There was some rapid reaction to my post arguing why open core vendors should consider opening up their core code, either under a more permissive license than the GPL, or (and perhaps and) to an independent foundation.
The most interesting response, for me, came from Savio Rodrigues since he questioned whether the theory would work in reality. specifically Savio questioned whether commercial software vendors would join a community development project created by an established open core vendor. Using an example of a middleware vendor called ABC as the company giving up control Savio wrote:
“XYZ would not have the established user base or associated brand that ABC does; two key elements needed to sell the proprietary extensions. Also, since ABC has a head start on the proprietary extensions, and has likely chosen to develop higher value extensions first, XYZ has little opportunity to differentiate by delivering valuable proprietary extensions. It’s hard to envision the business case for XYZ to enter the community around ABC’s community edition project.”
This is a valid point, and clearly not all projects are going to be suitable for the transition I have suggested but I do think that Savio’s example is limited by an assumption that there is only one way to monetize an open source project. Consider another example involving a database vendor called – I don’t know – MyXYZ.
MyXYZ managed to create a new market opportunity with its open source database by differentiating from the established proprietary vendors. The company started off with a dual license model but once the open source version became ubiquitous shifted its strategy to providing additional features via a managed service to paying customers only, and has flirted with proprietary extensions. The company has continued to differentiate its database from proprietary rivals allowing an ecosystem of vendors to emerge building their own extensions to the core database products to take it into new areas not targeted by MyXYZ itself. At the same time the core open source database has become so ubiquitous that an ecosystem of support providers and consultants has also emerged. Because MyXYZ continues to dominate the development of the core database as well as its own extensions there is an amount of duplicated effort while the ecosystem around the core database has also begun to fragment based on frustration about the progress of the database under MyXYZ’s control (we will ignore for a moment the rumour that MyXYZ might even be acquired by a larger rival).
It would be better, I would argue, for MyXYZ to open up the process of contributing to the core database as this would avoid duplication of effort, and enable the database to evolve in response to the multiple interested parties. MyXYZ could continue to contribute to, and in all likelihood lead, the project, while focusing its development effort on the features that best suit its paying customers.
Now that’s an isolated example, clearly, and undoubtedly it’s a lot easier in theory than it is in practice but I believe in certain circumstances the opportunity to take the community route remains even after a vendor has established itself.
One of the issues I didn’t cover in my post is the impact such a shift would have on users of the open core version. I had intended to tackle that in a second post, but Carlo Daffara beat me to it with his explanation of why COMmunity+COMpany is a winning COMbination. Rather than repeat what Carlo had to say I shall simply point you in the direction of his post with the following excerpt:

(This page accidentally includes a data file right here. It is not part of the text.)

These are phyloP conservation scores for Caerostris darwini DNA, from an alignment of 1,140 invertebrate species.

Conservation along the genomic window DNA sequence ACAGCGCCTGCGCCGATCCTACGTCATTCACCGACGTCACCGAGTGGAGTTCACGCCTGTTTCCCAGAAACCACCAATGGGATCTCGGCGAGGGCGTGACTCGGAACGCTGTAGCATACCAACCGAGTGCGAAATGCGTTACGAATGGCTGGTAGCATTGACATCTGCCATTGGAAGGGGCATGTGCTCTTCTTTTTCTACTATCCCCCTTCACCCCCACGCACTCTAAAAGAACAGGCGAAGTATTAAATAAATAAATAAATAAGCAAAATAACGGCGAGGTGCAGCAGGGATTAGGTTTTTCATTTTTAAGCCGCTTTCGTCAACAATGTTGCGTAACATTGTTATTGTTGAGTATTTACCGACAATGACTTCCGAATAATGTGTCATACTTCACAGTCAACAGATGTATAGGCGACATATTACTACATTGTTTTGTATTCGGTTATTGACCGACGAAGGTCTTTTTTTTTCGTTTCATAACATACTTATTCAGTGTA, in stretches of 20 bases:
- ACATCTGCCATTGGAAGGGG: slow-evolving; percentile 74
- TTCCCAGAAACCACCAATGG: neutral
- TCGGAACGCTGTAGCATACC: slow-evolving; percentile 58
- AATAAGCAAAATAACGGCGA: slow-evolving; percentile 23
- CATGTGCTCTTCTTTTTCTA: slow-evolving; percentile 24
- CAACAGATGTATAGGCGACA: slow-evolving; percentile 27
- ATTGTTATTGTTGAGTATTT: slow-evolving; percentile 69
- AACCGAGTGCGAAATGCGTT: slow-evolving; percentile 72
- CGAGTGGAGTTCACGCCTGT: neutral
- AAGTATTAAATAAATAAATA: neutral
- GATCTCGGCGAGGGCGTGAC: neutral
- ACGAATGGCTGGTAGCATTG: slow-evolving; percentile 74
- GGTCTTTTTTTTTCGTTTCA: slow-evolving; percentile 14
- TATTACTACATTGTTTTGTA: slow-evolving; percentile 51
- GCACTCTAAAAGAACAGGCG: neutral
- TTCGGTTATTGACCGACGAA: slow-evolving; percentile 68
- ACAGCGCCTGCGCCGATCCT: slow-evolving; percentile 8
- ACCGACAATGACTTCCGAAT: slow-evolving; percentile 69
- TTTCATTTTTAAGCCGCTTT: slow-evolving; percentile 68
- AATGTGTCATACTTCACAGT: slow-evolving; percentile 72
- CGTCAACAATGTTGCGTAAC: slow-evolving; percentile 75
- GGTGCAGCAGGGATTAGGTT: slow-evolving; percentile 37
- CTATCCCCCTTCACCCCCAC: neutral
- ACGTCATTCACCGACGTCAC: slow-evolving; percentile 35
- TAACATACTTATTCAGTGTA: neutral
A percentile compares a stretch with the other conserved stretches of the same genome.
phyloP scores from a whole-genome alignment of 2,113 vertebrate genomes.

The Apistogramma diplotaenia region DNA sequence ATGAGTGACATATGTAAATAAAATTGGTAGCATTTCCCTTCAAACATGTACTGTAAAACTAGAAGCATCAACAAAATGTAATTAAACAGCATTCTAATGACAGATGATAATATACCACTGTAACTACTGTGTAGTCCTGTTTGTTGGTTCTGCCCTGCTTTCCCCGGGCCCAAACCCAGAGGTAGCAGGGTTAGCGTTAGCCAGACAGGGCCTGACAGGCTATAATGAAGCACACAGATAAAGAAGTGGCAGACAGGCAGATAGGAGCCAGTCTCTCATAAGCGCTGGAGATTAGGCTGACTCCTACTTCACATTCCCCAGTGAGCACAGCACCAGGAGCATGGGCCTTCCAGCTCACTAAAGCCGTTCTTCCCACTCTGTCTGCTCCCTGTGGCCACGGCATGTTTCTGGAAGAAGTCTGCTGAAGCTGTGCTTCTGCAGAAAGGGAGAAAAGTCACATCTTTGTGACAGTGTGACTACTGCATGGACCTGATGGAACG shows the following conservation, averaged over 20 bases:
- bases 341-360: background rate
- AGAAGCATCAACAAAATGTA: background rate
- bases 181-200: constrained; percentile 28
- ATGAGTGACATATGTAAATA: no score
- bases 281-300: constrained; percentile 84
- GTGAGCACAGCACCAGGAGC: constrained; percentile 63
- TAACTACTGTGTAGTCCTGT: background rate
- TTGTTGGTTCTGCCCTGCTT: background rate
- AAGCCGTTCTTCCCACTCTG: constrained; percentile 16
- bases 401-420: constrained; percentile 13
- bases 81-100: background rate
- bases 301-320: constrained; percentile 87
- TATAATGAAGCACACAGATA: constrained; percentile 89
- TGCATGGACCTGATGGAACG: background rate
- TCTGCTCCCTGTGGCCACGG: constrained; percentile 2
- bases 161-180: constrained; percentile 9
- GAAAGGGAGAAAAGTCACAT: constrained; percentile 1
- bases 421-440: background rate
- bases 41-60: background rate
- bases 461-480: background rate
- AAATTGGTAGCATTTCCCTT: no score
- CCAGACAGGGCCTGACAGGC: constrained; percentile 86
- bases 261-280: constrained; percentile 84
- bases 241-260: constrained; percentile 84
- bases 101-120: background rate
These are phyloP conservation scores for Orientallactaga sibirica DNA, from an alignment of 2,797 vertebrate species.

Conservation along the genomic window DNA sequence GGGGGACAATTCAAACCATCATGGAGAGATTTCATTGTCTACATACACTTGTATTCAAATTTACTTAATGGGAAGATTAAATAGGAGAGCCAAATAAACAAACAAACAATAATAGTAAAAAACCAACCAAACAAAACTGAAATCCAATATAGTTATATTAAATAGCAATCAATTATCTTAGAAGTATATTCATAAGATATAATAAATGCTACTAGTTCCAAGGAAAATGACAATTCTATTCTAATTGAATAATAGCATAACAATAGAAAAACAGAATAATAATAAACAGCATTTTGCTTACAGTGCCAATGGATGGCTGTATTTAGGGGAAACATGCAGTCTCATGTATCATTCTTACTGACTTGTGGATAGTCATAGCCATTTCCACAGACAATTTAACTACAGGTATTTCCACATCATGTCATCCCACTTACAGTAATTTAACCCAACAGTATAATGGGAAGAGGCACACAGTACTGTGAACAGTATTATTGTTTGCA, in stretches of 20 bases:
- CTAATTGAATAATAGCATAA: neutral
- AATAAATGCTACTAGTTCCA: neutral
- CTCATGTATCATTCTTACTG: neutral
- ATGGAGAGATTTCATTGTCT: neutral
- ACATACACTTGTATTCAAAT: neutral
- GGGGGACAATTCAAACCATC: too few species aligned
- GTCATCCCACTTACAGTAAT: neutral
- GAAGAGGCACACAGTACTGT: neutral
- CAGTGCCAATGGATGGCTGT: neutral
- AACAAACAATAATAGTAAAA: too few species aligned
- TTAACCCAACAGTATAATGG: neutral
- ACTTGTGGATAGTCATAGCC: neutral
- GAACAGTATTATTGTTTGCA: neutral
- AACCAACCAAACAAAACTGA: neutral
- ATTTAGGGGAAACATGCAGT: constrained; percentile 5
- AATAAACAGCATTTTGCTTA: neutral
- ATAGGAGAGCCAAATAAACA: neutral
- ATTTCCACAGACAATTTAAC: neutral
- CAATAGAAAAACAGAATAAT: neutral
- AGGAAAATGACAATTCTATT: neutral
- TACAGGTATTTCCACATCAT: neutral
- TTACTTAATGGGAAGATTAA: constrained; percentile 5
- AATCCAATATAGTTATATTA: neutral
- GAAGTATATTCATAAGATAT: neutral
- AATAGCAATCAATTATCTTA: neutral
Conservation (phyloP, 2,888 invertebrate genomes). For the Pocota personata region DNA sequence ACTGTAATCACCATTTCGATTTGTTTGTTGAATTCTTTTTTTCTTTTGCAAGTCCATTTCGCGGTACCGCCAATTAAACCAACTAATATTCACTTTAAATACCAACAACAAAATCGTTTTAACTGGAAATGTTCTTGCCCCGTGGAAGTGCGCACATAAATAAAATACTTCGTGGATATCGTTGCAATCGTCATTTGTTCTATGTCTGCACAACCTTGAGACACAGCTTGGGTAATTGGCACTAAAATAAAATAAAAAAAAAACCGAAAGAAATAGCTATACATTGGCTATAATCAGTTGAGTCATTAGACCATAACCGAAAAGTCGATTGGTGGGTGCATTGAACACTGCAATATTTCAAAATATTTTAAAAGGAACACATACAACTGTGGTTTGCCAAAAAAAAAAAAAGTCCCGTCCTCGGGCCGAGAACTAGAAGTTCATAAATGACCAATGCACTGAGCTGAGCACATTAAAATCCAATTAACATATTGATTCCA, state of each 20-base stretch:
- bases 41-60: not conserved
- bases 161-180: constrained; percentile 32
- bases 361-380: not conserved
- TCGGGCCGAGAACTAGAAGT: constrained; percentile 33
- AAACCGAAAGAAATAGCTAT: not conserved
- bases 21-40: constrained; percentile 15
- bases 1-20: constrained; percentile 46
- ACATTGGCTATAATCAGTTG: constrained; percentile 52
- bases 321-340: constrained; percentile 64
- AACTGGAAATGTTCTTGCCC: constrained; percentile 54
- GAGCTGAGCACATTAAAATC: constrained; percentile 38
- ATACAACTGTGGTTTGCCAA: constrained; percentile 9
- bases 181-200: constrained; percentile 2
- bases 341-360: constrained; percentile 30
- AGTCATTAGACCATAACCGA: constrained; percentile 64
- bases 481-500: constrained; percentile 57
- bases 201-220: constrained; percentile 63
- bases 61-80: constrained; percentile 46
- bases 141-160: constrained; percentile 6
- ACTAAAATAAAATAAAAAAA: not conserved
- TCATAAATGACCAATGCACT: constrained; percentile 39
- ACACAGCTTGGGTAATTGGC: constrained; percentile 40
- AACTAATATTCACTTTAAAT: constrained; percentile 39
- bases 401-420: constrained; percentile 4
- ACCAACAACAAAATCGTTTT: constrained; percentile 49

“the current structure is not the most efficient to enable participation from outside groups- if you look at the various open core offerings, the majority of the code is developed from in-house developers, while on community-managed consortia the code may be originated by a single company, but is taken up by more entities… Having then a pure proprietary company that sells services or add-ons also removes any possibility of misunderstanding about what is offered to the customer.”
The issue of customer satisfaction was at the heart of Bradley M Kuhn’s response, which was entitled. “Open Core Is the New Shareware”. With regard to the title, I disagree that open core equals shareware. I agree, however, that open core done badly might equal shareware. Done properly open core enables a full and complete core open source project that is of value to its users, as well as proprietary extensions that are of value to users that are prepared to pay for additional features. If the core is “crippleware” then the strategy is wrong.
That said, Bradley makes some interesting points, including the suggestion that the current venture capital model is unsuited to monetizing open source. This is an issue I nearly deviated into in my previous post, and is a subject that we addressed in our report into VC investment for open source earlier this year. Arguably, though, is not unique to open source as the costs of starting up and running a company – whether it is based on open source or SaaS have dropped rapidly in recent years while the demands of VCs for levels of investment and returns have increased.
Bradley may well be right that “the best Free Software companies are the small ones, 5-10 employees, that do consulting work and license all their improvements back to a shared codebase” but his suggestion that this should be the vision of future monetization of FOSS is completely detached from commercial reality and would actually limit the adoption of free and open source software. Even if it were possible to somehow block proprietary and open core vendors from commercializing free and open source software the move would effectively isolate FOSS from making any further commercial impact.